Films chosen by the curation team for a Staff Pick Premiere excel in areas of storytelling, craft, and originality. Often, a Premiere short is one we’ve found on the festival trail that we can’t wait to share with the Staff Picks audience and beyond. Today’s Staff Pick Premiere is a prime example of a short with a perfectly executed story that doesn’t overstay its welcome, approaches the theater of world politics past and present, and simultaneously delighted and horrified us with its series of clever and unpredictable twists.

All citizens of Earth will recognize its set up: two seemingly benign men representing opposing parties or regions, about to engage in a yawn-worthy handshake signifying peace and agreement. What happens next represents the underlying complexities behind such a simple gesture, relating to ego, human error, and silly red tape. “Hand in Hand” is a smart commentary on governments around the world that will make you laugh at its absurdity and cringe at the fact that this grotesque body horror comedy isn’t too far off from reality.

We spoke to directly Ennio Ruschetti about why and how he created this A+ short film using minimal VFX and a lifetime of disappointment in the suits who run the world. Read on to learn more:

On inspiration: 

“Like many others I had to watch the most powerful individuals on earth engage in childish handshake related shenanigans. I immediately saw the image of a Cronenberg-esque monster emerging from the handshake and attacking everyone around it in front of me.

To capture the mixture of amusement and dread that I felt when I first saw the real handshakes I wanted to include comedy and horror elements. This was one of the key-guidelines from writing to the final export.”

On the symbolism of each politician’s representative color: 

“I wanted colors that evoked the feeling of old and well-established power. It was also important to avoid associations with existing political parties or rivalries. For example, red and blue would have immediately made it an American story, which I did not want.”

On creating the hellish moment of entanglement:

“The moment of entanglement was a very fun challenge and one of my favorite parts of making the short. Up until the point where we see the finished monster, there is actually only one VFX shot: the two-shot of the politicians with the many hands where they realize what is happening. 

We just placed a bunch of people behind them and they all entangled their hands. Then we removed the people. After the supernatural amount of hands was established in the first shot, we just filmed a lot of hands strangling the politicians in close-ups. It worked and looked great and it is all in camera. In-camera is always preferable because you can work and refine it live on set. It is also easier for the actors when they are actually drowning in hands.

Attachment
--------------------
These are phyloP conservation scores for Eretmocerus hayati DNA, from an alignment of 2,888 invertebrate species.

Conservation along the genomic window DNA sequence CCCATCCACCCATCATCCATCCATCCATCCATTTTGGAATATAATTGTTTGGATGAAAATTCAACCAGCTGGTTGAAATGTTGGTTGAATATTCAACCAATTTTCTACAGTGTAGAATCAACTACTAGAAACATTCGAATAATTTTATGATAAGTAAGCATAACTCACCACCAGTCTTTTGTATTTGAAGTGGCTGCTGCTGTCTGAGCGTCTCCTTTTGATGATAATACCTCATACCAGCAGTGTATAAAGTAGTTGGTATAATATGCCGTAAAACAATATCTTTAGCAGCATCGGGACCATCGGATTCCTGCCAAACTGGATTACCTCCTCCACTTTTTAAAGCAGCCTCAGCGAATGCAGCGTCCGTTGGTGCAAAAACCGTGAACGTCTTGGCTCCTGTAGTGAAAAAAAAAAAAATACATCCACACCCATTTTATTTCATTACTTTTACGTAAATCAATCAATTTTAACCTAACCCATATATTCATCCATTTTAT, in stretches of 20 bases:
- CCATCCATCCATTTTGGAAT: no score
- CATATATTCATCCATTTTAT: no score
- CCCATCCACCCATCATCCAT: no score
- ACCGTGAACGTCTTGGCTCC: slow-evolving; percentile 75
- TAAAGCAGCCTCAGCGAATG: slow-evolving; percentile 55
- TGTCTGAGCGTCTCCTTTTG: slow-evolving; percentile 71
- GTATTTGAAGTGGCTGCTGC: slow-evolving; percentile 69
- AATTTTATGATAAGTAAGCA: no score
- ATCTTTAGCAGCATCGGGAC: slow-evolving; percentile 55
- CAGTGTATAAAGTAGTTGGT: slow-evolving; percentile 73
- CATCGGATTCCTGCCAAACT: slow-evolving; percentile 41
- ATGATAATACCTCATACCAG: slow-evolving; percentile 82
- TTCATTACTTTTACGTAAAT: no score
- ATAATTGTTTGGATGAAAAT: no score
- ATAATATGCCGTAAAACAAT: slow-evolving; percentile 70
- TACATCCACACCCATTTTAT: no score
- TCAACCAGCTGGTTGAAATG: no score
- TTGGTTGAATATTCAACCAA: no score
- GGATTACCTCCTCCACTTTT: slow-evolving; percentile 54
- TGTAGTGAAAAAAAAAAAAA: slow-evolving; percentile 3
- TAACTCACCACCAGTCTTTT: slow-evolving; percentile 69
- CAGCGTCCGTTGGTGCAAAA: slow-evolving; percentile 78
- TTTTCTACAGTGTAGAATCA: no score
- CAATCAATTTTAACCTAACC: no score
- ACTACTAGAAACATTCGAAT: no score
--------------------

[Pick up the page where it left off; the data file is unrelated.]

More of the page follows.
Another major part was the sound design by Oscar van Hoogevest. He is incredibly talented and it was a lot of fun working with him on the soundscapes. In the end, a combination of a steadily rising, overwhelming sound carpet combined with hard cuts in some of the sound elements worked for us to make it feel suffocating and hectic at the same time.”

On challenges faced while making the film: 

“The biggest challenge was to balance everything. I knew that I didn’t want the film to be very long. I wanted to keep it short and concise. To still go through the range of emotions, have the genre-jump and make everything feel seamless was quite a challenge that took longer in the edit booth than I expected.”

On his ideal response from audiences:

“I don’t want to pretend that ‘Hand in Hand’ has a deep secondary meaning. My main takeaway is that while it can be entertaining to watch our elected leaders engage in childish scraps, it can quickly escalate and spell doom for all of us. Politics have become too much of a reality tv show recently.”

His advice to aspiring filmmakers:

“Get a job! Most good filmmakers I know started as editors or in other jobs within the film industry. It keeps you engaged with the craft, different ideas, and people. You can learn from the pros and fine people to collaborate with. Of course this does not apply to everyone. But I think that for a lot of people it is a good plan of action. It certainly was and is for me.”

On what’s next: 

“I have a backlog of Ideas that I want to further develop and hope to start in 2022. I used the last two COVID years to focus on our VFX company. ‘Das Alte Lager.’ The planned projects are all shorts, commercials or Motion-Design pieces.”

Check out more Staff Pick Premieres